The Girl With No Friends
Full name: Ernestine Adgate
She is quite short and very skinny, which, combined with her close-cropped sandy hair and brown eyes, gives her a vaguely pixie-like impression. She likes wearing gloves, even in summer, and she is rarely seen without them. Generally, she prefers to wear clothes that are neat and professional, but she is very fluid with her apparel; she is very fashion-conscious, though not because she likes being fashionable.
Ernestine’s friends and acquaintances would describe her as quiet, placid, a good listener and a charming conversation partner, kind with a quirky sense of humour, and an all-around comfortable person to be around.
These personality traits, combined with her height and appearance, means that she is often reverted to the ‘sidekick’ role, the afterthought, the person whom people rarely remember but often rely on for quiet support under stressful situations.
But this also means that others don’t consider her role seriously, and therefore don’t notice the fact that she doesn’t actually form close emotional bonds with people, that she rarely shares anything significant about herself. People are content to have her there as a sounding-board for their problems, and are strangely confident about their conclusions regarding her character from the (very few) personal information she’d revealed.
In reality, Ernestine is brilliantly manipulative, possesses psychopathic tendencies, and has worn so many different personalities over the years that she herself sometimes has trouble distinguishing who she really is.
There are reasons behind every one of her actions, and her emotional distance combined with her natural curiosity had produced a brilliant mind who has no compunction about using others for her own gain and amusement — and these people rarely have any idea that they’ve been manipulated, and are even less likely to connect the mastermind to her.
Like most people who possess psychopathic tendencies, she is unfamiliar with the intricacies of emotion, trust and companionship between individuals. However, unlike most ‘psychopaths’, her lack of empathy and guilt is because she is emotionally repressed. She does feel sentiment, but they are often overwhelming and can cause hyperventilation, paralysis and, in extreme cases, unconsciousness. Therefore, she had quickly learnt to disdain, even fear, emotional responses to situations and had successfully taught herself to repress her sentimentality. (This is quite possibly the main reason why she was diagnosed with antisocial personality disorder when she was young.)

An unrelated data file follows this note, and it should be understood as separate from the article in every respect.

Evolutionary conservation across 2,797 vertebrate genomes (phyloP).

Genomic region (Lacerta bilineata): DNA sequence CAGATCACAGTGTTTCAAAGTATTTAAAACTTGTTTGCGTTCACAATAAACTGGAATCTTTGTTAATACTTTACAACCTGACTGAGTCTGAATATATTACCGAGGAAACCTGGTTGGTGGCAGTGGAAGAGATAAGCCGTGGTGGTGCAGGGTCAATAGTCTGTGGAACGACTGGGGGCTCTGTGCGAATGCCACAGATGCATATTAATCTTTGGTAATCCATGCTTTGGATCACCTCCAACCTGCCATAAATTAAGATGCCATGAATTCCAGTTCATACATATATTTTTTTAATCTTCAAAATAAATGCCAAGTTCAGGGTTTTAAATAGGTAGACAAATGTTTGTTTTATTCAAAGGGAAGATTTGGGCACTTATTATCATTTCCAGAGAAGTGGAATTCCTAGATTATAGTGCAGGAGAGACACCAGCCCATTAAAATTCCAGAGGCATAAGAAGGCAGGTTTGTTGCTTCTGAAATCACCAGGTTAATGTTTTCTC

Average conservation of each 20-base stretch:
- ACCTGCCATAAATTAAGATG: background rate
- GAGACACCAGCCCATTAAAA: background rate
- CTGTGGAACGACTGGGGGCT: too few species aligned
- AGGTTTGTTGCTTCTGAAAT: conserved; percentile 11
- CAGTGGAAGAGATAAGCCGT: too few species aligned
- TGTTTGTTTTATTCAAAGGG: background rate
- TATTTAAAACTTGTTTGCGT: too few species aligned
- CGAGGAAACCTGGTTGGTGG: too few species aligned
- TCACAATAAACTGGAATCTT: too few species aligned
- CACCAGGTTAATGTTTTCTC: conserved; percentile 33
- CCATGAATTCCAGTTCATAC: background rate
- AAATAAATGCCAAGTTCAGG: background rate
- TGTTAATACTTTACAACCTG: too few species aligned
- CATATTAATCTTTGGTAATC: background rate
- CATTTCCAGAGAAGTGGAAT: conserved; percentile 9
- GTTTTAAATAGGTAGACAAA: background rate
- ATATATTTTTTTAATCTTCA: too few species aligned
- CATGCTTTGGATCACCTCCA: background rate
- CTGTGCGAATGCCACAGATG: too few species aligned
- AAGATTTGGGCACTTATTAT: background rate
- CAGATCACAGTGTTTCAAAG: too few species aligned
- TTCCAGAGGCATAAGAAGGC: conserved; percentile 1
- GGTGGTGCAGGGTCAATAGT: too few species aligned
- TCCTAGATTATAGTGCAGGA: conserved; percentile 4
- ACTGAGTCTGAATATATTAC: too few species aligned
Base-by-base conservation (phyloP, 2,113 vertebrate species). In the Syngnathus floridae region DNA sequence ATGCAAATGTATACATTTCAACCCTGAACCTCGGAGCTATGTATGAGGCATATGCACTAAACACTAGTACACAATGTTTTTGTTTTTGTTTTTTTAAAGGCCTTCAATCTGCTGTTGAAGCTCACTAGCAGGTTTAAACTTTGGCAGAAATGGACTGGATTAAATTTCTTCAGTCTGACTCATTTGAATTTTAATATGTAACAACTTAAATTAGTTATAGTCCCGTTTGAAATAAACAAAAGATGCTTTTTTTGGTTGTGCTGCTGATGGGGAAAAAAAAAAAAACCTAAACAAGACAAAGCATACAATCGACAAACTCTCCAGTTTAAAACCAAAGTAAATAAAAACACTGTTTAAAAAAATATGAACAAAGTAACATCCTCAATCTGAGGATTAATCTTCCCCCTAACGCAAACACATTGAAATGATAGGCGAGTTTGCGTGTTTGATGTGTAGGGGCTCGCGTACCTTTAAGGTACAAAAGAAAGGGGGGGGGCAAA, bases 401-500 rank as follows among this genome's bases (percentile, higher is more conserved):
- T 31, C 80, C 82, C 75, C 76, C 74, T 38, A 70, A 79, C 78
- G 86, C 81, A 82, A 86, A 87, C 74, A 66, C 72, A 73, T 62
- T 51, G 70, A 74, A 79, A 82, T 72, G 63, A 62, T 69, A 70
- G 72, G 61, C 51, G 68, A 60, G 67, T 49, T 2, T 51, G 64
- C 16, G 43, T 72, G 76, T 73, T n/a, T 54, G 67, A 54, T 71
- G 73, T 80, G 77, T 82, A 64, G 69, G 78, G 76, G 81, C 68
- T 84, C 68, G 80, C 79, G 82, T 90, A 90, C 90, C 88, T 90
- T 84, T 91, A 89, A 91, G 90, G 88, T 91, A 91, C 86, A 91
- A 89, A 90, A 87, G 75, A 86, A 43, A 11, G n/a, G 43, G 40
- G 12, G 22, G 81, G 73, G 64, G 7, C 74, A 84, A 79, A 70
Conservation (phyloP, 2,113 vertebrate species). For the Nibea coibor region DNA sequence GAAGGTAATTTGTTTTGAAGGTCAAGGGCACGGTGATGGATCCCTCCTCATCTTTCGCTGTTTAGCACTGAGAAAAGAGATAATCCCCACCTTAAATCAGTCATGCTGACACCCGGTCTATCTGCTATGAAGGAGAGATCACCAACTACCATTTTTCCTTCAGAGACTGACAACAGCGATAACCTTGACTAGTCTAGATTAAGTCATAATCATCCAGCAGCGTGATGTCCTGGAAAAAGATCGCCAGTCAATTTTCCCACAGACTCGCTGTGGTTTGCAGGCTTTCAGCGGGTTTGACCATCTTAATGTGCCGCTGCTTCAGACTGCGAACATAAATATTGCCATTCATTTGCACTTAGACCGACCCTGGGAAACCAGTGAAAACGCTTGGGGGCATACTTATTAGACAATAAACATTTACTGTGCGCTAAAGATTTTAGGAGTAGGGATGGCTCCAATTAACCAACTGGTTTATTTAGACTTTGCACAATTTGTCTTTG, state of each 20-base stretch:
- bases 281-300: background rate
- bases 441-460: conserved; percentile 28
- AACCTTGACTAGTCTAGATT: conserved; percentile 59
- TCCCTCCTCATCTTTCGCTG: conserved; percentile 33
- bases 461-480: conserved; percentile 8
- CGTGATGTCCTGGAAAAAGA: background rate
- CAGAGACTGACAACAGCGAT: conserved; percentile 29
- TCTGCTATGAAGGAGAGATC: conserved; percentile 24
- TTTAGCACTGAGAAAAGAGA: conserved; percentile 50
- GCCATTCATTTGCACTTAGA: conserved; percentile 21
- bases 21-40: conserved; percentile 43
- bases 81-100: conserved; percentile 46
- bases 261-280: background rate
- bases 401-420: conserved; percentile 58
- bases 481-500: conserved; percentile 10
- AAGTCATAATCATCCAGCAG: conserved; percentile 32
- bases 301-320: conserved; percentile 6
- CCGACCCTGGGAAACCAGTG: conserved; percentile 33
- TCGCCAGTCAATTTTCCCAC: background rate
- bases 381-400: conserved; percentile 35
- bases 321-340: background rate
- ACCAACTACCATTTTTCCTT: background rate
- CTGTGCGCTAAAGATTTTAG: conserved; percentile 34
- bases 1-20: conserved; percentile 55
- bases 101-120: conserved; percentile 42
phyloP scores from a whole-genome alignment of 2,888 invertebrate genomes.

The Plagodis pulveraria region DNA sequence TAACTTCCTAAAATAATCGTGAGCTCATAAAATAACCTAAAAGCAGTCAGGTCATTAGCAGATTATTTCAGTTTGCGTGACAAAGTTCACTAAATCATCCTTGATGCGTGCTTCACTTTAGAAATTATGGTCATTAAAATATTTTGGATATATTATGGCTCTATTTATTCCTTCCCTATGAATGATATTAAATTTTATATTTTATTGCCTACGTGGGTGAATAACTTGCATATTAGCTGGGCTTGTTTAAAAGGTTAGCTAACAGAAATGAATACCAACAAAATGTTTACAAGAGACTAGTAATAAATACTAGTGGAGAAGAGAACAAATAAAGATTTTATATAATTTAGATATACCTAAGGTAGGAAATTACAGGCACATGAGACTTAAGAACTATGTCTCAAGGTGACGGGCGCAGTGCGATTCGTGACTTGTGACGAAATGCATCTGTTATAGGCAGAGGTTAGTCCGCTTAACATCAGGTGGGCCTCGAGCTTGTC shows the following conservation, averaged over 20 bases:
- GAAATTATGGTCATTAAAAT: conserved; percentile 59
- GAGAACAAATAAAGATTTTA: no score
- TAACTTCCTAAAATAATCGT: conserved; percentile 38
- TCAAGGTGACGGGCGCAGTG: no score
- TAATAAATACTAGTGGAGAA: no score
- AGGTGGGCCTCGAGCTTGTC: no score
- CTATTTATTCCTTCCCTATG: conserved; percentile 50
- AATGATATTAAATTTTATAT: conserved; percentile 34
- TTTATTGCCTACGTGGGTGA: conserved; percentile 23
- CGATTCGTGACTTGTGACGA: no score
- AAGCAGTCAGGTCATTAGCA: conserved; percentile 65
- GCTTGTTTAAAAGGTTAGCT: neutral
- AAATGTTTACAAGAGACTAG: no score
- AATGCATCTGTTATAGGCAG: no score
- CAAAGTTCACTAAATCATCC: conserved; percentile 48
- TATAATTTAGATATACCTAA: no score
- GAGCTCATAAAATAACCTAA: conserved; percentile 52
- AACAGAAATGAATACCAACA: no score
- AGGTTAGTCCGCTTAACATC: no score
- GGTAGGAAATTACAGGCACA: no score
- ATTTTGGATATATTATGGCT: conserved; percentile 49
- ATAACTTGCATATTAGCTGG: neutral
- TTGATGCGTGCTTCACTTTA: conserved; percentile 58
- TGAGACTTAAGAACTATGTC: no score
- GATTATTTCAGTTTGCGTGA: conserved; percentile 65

All in all, she is a (mostly) self-fashioned psychopath who is currently ‘good’ because it is beneficial for her to do so. If you meet her, then undoubtedly you would be drawn into her (apparently) peaceful and kind nature, would in time come to admire her inner strength and independence, and sooner or later you would feel entirely comfortable in her presence, as if she wouldn’t judge you for your many flaws. Only the most perceptive of you would notice that she really is judgemental, that she has already figured out what makes you tick, and that she can very subtly alter her actions and personality to create the most suitable atmosphere for you to spill your worries and secrets.
What makes Ernestine tick? Well, don’t insult her for one — she is very proud, often to the point of vanity, and you really don’t want to find out what happens to you once you’re on her sh*t list. In fact, you probably won’t know what hit you anyway. Another one of her pet peeves is when someone manages to outwit her. Could (and did) happen, and she can become rather… apoplectic. So far, not many people have really given her due attention for this to occur very often.
But perhaps her most significant weakness is the loss of control. She fears it, she is terrified of this happening, whether they be the loss of control of a situation, of a person or of her emotions. Once it happens, it renders her physically and mentally incapable of dealing with it. She can be driven to irrationality in her attempts to regain control, or to prevent it from ever happening.
(And apparently, according to my friend who’s currently reading over my shoulder, it is logically sound to have a second character in this story who ‘really notices’ her, who ‘draws out her non-psychopath side’ and makes her truly care for them. EDIT : I don’t know if this is entirely possible, considering what happens if she feels strong emotion — maybe medical treatment is a viable option? If not, then I can’t see this happening.)
This post initially appeared as a contest entry to a writing prompt. With permission from the author we have posted it here. Liked what you just read? Hit that green heart.
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